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Okay, I have to read this authorBooks: The Great Leader, by Jim Harrison—found at GuelphMercury.com. The hook?

He might cringe at the thought, but Harrison is both a moral and a spiritual writer who sees decency in living honestly and holiness in the pleasures of the flesh.

The full article:

The Great Leader, by Jim Harrison (House of Anansi, 336 pages, $22.95 trade paperback) — Celebrated U.S. author Jim Harrison has written more than 30 books encompassing novels, short fiction, poetry, essays, reviews, food writing, children’s literature and memoir.

As successful as he has been in a career spanning four decades, the 73-year-old writer has more than improved with age. His most recent novels have been as good as any he has written.

The Great Leader is ostensibly a crime novel. But it is more accurately read and enjoyed as a meditation on life from the vantage point of maturity.

Recalling Cormac McCarthy’s No Country for Old Men, The Great Leader follows the exploits of Detective Sunderson.

Although recently retired from the Michigan State Police, Sunderson wants to bring to justice a charismatically perverse cult leader — a man known variously as Dwight, the Great Leader and King David — who has a taste for prepubescent girls.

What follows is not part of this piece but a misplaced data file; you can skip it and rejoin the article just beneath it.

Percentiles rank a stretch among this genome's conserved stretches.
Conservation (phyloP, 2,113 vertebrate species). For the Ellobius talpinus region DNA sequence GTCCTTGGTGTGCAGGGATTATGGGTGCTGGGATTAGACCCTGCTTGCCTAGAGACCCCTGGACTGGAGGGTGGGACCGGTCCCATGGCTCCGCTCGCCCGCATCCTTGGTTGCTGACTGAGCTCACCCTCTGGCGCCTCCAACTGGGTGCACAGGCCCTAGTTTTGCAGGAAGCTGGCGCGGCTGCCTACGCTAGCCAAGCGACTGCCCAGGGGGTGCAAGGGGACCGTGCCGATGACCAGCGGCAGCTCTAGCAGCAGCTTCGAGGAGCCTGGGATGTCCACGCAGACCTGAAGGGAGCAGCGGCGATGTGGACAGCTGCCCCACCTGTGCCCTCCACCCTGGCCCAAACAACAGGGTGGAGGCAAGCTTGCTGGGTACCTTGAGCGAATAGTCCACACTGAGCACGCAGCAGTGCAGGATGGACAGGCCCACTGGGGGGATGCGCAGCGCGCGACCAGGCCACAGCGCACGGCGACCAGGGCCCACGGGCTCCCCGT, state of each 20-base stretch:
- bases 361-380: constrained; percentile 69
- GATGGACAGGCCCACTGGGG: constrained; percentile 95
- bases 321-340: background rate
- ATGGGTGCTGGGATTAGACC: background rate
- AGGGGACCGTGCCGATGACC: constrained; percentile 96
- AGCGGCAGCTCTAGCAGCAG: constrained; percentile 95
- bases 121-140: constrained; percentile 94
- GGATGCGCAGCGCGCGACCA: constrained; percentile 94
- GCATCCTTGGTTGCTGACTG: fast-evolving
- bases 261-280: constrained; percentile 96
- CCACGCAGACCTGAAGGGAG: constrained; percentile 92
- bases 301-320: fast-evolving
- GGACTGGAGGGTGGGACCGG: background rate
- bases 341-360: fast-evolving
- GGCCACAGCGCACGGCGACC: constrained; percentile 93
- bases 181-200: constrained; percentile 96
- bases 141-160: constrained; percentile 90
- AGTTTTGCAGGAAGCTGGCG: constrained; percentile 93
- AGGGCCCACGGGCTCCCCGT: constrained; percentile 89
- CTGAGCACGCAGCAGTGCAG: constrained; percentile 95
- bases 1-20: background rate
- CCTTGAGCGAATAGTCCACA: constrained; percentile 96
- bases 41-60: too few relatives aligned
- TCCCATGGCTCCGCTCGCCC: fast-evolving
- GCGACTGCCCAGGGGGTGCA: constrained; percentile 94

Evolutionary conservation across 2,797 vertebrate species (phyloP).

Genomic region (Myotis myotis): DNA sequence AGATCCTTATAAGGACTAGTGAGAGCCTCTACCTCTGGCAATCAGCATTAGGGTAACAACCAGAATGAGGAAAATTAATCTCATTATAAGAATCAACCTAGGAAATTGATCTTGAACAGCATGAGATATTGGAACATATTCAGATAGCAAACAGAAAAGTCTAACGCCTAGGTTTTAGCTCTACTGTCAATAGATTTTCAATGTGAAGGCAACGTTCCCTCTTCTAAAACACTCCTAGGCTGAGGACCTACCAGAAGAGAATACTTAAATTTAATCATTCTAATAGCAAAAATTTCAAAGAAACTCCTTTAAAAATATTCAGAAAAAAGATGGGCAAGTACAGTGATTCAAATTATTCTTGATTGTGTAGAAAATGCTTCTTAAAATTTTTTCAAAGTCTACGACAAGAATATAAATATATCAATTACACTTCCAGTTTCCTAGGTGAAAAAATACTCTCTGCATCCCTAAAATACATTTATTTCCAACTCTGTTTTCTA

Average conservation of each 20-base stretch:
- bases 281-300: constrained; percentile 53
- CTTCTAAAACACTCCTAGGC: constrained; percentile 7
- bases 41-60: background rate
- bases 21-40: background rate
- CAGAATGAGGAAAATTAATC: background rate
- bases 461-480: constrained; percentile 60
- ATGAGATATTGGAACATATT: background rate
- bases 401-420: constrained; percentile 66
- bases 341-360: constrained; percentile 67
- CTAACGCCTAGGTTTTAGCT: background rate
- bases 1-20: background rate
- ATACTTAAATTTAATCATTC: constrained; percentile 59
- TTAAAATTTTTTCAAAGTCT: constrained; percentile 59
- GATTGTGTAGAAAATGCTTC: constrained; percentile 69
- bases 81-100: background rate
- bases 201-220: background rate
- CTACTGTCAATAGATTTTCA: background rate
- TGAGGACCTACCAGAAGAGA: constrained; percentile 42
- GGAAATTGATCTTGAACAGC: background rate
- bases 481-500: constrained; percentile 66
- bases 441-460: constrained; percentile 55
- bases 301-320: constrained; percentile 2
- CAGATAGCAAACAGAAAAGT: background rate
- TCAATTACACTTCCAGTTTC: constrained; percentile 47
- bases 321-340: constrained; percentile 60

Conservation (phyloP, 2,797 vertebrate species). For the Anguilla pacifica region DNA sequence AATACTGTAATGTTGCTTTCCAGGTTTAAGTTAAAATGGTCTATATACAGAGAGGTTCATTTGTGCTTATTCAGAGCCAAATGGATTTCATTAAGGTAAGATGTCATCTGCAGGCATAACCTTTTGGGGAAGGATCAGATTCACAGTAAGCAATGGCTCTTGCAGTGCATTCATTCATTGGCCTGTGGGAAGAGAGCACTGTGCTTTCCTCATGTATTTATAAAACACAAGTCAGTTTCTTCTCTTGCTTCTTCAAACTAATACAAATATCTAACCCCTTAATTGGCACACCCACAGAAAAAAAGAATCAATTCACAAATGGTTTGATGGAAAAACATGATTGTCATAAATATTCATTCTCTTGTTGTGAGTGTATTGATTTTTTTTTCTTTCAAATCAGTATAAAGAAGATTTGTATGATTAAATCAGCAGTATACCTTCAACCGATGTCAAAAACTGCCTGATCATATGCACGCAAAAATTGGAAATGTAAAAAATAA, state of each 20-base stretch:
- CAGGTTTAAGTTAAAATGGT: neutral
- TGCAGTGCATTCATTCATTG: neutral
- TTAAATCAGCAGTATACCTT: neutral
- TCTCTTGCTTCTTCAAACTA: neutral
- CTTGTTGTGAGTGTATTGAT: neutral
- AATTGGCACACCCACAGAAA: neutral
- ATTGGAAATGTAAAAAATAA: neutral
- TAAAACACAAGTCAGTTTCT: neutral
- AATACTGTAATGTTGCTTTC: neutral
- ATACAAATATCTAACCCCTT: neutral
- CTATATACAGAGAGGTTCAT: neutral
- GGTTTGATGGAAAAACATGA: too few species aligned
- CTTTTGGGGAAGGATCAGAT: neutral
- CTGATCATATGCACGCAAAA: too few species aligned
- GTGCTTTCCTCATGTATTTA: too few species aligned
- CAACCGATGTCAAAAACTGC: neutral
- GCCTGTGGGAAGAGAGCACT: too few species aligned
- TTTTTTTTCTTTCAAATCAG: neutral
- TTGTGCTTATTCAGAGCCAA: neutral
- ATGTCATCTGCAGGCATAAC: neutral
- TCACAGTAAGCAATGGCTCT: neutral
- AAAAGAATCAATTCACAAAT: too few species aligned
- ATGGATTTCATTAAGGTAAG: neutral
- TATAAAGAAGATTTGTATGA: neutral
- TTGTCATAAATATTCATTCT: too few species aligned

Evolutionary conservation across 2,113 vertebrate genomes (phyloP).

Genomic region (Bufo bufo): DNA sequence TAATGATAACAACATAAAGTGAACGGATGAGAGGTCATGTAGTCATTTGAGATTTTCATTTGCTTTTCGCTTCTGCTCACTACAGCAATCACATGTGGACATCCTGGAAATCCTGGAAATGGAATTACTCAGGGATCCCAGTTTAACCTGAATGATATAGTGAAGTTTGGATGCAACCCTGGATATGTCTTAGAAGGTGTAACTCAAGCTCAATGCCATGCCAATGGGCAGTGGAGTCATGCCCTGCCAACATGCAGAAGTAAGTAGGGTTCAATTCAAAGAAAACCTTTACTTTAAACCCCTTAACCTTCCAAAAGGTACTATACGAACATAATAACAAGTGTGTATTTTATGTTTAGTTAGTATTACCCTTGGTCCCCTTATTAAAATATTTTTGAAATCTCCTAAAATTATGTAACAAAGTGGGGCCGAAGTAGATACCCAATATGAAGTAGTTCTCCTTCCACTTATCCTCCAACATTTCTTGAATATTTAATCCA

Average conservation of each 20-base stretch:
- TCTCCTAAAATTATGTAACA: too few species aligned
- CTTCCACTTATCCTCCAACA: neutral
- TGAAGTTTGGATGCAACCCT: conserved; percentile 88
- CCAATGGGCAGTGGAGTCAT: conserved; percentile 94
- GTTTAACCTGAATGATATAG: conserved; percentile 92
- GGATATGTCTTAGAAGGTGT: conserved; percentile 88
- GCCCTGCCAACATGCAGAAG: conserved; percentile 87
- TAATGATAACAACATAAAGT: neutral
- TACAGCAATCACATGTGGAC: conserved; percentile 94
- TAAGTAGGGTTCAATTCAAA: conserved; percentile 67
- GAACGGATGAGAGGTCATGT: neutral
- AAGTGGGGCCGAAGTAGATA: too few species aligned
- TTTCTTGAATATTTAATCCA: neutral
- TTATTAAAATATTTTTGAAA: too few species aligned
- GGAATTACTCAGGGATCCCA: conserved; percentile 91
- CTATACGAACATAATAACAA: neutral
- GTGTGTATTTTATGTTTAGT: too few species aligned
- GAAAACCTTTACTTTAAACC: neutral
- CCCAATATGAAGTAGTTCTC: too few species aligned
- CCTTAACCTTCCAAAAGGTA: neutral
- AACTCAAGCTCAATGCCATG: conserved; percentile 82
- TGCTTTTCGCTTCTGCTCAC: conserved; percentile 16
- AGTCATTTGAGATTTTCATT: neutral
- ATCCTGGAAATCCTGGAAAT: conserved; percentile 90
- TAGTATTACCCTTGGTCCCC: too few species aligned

Aided by a savvy, 16-year-old computer whiz, Sunderson pursues the cult leader from his own home in Michigan’s Upper Peninsula (where Harrison has lived for much of his life) to Arizona and, eventually, to Nebraska.

Sunderson divorced his wife of many years three years earlier and is still trying to come to terms with the collapse of his marriage. He continues to battle the seduction of the bottle.

Readers who think 65-year-old-men no longer fight raging hormones would be well advised to consider The Great Leader. Their erroneous preconceptions will be corrected.

It’s obvious from the way Harrison brings his tale to an end that the crime-novel structure is a pleasant literary ruse.

What really interests the author is examining the rich complexity of life — including love and sex, loss and regret, the pleasures of eating and drinking and the joys of hunting and fishing, especially fly-fishing for brook trout in spring-fed creeks.

He might cringe at the thought, but Harrison is both a moral and a spiritual writer who sees decency in living honestly and holiness in the pleasures of the flesh.

Reading fiction to gain wisdom is risky business. But, for my money, there is more wise counsel in the fiction of Jim Harrison than almost anywhere else, expressed through a wry, sardonic smile and a big, bruised heart.

 

Copyright secured by Digiprove © 2011 James Ament

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